The Grapes of Wrath, Paperback
4.5 out of 5 (6 ratings)

Description

'I've done my damndest to rip a reader's nerves to rags, I don't want him satisfied.' Shocking and controversial when it was first published, The Grapes of Wrath is Steinbeck's Pultizer Prize-winning epic of the Joad family, forced to travel west from Dust Bowl era Oklahoma in search of the promised land of California.

Their story is one of false hopes, thwarted desires and powerlessness, yet out of their struggle Steinbeck created a drama that is both intensely human and majestic in its scale and moral vision.

Information

£9.99

£8.59

 
Free Home Delivery

on all orders

 
Pick up orders

from local bookshops

Reviews

Showing 1 - 5 of 6 reviews.

  Previous  |  Next

Review by
5

Speaking as a fan of Ayn Rand's work, believe me when I say this is the best rebuttal to Atlas Shrugged I've ever read. It's absolutely incredible what even the most willingly industrious people had to go through, and how thoroughly they were held down during this era by those more fortunate. Even I have to admit government intervention was practically mandatory to escape this, and it's sad that a war was required to really put an end to it.

Review by
3

The story of workers trekking their way across America to California in search of work at teh time of the depression. Very evocotive of the times and very American. The dialogue is written exactly as the people would have spoken so very coloquial - helps to get the feel of the people but I did find it tedious in the end as I could never have my 'own voice'. My book clubs favourite read of the year. (not mine!)

Review by
4

Just read through The Grapes of Wrath after 35 years...I understand the context much better, and am probably able to pick out details that I missed as a teenager. I can also better appreciate the broader, human themes that aren't specific to the historical or political story - especially the parts about religion and holiness, and about sexual roles. And I suspect I can savor the writing more at this age - I most enjoyed the short, thematic chapters this time whereas I remember finding them a chore back then.But overall, the story and characters felt pretty flat this go around. My main impressions from reading this years ago was shock and outrage at how the "Okies" were treated during the depression, and Steinbeck's political statements about the evils of capitalism and the importance of labor organization. The book had a huge impact on me back then, in the same way I was influenced by Upton Sinclair's The Jungle. On reading it now, I find the Joad family story simplistic. The good guys are just too selfless and heroic, and the bad guys just too selfish and evil, and the social classes fit into their respective type almost without exception. The characters don't come to life the way they do under a pen like Wallace Stegner’s; they're archetypes rather than complex, conflicted, human beings. I'm much more cynical about the socialist critique of capitalism now, especially having studied socialist societies in college and lived in supposedly socialist China in the 1980s. I don't doubt for a second that this type of cruelty existed, or that people put up with it and made heroic efforts to survive as the people did in this novel. I also know that capitalism, if unchecked, can be a force for evil and destruction; even though I believe it can also be a force for good if channeled properly, and with the right protections for those that try but just can't make it. But it's a vastly more complicated story than this book puts across.All this compels me to give the book 4 stars, when I would surely have given it 5 as a more impressionable teenage reader. Still great, but unable to stand the test of time the way other books have.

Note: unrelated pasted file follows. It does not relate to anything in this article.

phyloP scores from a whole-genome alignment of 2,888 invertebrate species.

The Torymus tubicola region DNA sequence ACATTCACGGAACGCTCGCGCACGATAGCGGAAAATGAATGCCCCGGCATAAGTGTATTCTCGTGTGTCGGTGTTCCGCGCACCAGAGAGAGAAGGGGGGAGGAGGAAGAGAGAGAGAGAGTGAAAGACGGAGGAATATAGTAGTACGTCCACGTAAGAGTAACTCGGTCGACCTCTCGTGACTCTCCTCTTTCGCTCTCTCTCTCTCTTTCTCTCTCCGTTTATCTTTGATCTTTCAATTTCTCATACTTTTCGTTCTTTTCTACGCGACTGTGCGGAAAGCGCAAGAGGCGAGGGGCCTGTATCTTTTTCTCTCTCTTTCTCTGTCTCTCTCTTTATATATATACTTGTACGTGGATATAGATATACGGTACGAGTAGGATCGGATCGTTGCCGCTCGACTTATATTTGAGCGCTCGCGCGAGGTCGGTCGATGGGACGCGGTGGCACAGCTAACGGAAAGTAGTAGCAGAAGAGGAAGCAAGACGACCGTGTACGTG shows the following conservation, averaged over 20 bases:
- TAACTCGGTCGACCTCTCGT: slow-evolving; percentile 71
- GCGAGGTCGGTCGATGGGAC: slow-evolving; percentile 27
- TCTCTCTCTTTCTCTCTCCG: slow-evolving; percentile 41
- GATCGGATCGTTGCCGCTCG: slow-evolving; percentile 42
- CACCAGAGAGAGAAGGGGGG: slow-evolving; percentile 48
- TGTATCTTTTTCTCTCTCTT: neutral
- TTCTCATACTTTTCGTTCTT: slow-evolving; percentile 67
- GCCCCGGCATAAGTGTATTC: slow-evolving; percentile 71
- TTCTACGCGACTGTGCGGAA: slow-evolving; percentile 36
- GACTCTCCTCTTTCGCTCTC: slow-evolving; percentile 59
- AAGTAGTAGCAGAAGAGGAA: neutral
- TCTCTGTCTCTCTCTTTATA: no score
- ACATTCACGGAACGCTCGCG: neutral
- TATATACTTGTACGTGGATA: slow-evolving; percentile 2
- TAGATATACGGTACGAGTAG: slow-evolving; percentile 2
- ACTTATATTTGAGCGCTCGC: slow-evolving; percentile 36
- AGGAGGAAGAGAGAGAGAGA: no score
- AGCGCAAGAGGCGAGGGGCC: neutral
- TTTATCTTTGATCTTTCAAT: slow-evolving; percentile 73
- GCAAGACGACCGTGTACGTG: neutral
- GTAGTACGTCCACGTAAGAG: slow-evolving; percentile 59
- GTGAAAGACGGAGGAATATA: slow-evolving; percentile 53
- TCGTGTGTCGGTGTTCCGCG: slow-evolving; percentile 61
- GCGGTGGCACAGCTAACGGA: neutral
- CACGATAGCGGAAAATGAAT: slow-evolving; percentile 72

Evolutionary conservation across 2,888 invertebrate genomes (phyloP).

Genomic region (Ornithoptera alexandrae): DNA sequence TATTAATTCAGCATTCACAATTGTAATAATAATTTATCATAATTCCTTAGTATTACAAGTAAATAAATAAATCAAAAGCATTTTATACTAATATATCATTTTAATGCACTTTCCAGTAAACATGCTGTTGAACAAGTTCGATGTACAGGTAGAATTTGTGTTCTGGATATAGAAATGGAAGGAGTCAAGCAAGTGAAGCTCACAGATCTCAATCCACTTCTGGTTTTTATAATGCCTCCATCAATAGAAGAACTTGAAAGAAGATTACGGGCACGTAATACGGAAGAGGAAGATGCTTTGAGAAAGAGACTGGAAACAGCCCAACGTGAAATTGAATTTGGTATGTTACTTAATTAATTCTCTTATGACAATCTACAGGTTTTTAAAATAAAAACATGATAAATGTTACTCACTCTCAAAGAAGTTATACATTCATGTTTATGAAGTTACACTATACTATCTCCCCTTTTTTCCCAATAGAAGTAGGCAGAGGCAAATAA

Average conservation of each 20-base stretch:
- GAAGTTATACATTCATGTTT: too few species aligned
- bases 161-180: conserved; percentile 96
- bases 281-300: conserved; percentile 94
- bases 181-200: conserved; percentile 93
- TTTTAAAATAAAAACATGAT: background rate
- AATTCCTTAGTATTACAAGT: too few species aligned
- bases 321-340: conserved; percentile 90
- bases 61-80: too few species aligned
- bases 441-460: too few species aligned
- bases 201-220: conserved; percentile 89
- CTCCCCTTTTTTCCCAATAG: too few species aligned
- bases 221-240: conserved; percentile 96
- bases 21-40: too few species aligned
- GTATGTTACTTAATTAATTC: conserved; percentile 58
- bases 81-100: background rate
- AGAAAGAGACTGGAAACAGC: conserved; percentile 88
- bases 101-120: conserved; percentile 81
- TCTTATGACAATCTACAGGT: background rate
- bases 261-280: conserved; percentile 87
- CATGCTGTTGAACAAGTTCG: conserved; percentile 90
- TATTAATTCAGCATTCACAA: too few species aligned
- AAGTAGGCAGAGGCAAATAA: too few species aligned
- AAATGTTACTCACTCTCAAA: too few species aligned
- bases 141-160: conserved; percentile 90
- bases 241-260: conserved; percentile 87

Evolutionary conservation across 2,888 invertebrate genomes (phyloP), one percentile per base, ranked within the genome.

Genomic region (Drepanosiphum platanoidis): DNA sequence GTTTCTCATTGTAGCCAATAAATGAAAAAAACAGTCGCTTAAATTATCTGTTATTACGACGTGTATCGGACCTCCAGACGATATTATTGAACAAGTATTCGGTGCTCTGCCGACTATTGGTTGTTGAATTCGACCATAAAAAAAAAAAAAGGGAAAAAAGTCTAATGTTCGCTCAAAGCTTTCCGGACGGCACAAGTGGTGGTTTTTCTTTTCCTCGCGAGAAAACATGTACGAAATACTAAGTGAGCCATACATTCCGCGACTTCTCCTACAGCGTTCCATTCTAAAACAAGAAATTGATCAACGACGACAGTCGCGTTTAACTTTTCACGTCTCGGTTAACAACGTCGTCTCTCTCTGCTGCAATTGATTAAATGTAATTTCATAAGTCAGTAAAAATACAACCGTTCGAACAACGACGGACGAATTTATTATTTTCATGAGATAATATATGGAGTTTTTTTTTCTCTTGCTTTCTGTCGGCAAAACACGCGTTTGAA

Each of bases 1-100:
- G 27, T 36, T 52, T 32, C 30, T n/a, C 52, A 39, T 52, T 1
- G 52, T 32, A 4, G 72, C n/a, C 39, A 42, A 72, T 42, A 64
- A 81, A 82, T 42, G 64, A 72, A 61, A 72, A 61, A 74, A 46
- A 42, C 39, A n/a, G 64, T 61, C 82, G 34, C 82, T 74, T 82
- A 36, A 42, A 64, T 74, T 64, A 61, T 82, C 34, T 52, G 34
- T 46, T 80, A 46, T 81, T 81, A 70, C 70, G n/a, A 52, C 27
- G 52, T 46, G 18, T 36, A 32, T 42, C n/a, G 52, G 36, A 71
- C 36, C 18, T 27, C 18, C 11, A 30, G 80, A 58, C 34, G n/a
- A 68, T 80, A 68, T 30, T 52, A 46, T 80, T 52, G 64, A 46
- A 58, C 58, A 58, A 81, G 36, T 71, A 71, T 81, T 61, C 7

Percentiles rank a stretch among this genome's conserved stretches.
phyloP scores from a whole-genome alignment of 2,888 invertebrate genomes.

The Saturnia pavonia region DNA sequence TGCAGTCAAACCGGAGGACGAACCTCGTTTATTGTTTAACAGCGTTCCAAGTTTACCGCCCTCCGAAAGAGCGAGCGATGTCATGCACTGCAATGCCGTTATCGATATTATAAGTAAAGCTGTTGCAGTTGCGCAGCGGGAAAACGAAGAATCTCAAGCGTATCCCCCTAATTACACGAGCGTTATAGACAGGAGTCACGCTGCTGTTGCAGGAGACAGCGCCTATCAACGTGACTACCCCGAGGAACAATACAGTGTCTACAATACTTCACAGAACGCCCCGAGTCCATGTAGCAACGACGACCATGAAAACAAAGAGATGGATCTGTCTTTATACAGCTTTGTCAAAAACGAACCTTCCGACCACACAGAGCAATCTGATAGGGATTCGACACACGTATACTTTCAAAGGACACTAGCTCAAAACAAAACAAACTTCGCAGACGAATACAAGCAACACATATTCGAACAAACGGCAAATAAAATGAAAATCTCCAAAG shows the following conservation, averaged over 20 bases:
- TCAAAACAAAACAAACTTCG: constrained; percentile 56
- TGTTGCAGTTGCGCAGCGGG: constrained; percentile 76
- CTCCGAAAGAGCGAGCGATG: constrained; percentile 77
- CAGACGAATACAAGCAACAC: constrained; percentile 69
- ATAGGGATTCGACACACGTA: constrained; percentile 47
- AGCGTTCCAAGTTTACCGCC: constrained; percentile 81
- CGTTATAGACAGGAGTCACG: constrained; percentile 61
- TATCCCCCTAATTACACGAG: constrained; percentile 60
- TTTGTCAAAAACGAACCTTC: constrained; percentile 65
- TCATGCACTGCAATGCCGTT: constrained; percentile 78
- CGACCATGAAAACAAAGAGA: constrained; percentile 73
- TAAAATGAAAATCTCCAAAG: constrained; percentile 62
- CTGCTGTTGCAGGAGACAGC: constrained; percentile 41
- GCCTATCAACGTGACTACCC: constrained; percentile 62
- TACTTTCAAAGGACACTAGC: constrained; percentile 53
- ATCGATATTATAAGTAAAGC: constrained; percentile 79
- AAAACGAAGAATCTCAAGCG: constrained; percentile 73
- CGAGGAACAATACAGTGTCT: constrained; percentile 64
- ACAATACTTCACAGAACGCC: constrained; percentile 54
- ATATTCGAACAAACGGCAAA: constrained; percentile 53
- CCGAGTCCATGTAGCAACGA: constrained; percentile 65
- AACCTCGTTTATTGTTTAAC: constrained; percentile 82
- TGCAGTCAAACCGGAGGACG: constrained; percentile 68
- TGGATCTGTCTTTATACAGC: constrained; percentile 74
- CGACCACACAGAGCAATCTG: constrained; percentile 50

Review by
5